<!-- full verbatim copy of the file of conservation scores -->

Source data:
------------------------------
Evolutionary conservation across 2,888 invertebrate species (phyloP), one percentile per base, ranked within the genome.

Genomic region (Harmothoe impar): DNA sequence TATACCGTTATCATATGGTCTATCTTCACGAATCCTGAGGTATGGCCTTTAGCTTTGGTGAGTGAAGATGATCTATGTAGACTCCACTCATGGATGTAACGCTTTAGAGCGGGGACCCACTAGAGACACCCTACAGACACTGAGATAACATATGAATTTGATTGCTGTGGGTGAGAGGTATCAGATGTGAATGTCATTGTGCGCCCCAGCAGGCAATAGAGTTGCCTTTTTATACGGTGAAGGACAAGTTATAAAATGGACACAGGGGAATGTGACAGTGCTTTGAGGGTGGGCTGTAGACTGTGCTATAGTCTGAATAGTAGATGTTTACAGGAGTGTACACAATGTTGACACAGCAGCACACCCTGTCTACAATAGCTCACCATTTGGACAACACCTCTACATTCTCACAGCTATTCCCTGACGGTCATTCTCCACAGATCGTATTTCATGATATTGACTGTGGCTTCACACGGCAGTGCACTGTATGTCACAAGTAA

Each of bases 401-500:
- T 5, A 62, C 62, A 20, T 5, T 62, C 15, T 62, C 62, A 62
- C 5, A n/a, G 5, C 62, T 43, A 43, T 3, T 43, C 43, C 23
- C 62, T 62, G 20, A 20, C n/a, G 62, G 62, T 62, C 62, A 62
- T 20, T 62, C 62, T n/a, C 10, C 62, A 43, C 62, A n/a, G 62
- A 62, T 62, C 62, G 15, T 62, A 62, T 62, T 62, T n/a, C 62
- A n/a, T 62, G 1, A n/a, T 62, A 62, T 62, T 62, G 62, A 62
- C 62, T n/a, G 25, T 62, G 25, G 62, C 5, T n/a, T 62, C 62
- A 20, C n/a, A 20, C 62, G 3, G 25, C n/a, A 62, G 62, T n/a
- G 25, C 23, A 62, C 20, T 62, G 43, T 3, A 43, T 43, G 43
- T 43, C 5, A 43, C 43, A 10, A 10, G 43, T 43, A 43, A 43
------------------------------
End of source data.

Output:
Evolutionary conservation across 2,888 invertebrate species (phyloP), one percentile per base, ranked within the genome.

Genomic region (Harmothoe impar): DNA sequence TATACCGTTATCATATGGTCTATCTTCACGAATCCTGAGGTATGGCCTTTAGCTTTGGTGAGTGAAGATGATCTATGTAGACTCCACTCATGGATGTAACGCTTTAGAGCGGGGACCCACTAGAGACACCCTACAGACACTGAGATAACATATGAATTTGATTGCTGTGGGTGAGAGGTATCAGATGTGAATGTCATTGTGCGCCCCAGCAGGCAATAGAGTTGCCTTTTTATACGGTGAAGGACAAGTTATAAAATGGACACAGGGGAATGTGACAGTGCTTTGAGGGTGGGCTGTAGACTGTGCTATAGTCTGAATAGTAGATGTTTACAGGAGTGTACACAATGTTGACACAGCAGCACACCCTGTCTACAATAGCTCACCATTTGGACAACACCTCTACATTCTCACAGCTATTCCCTGACGGTCATTCTCCACAGATCGTATTTCATGATATTGACTGTGGCTTCACACGGCAGTGCACTGTATGTCACAAGTAA

Each of bases 401-500:
- T 5, A 62, C 62, A 20, T 5, T 62, C 15, T 62, C 62, A 62
- C 5, A n/a, G 5, C 62, T 43, A 43, T 3, T 43, C 43, C 23
- C 62, T 62, G 20, A 20, C n/a, G 62, G 62, T 62, C 62, A 62
- T 20, T 62, C 62, T n/a, C 10, C 62, A 43, C 62, A n/a, G 62
- A 62, T 62, C 62, G 15, T 62, A 62, T 62, T 62, T n/a, C 62
- A n/a, T 62, G 1, A n/a, T 62, A 62, T 62, T 62, G 62, A 62
- C 62, T n/a, G 25, T 62, G 25, G 62, C 5, T n/a, T 62, C 62
- A 20, C n/a, A 20, C 62, G 3, G 25, C n/a, A 62, G 62, T n/a
- G 25, C 23, A 62, C 20, T 62, G 43, T 3, A 43, T 43, G 43
- T 43, C 5, A 43, C 43, A 10, A 10, G 43, T 43, A 43, A 43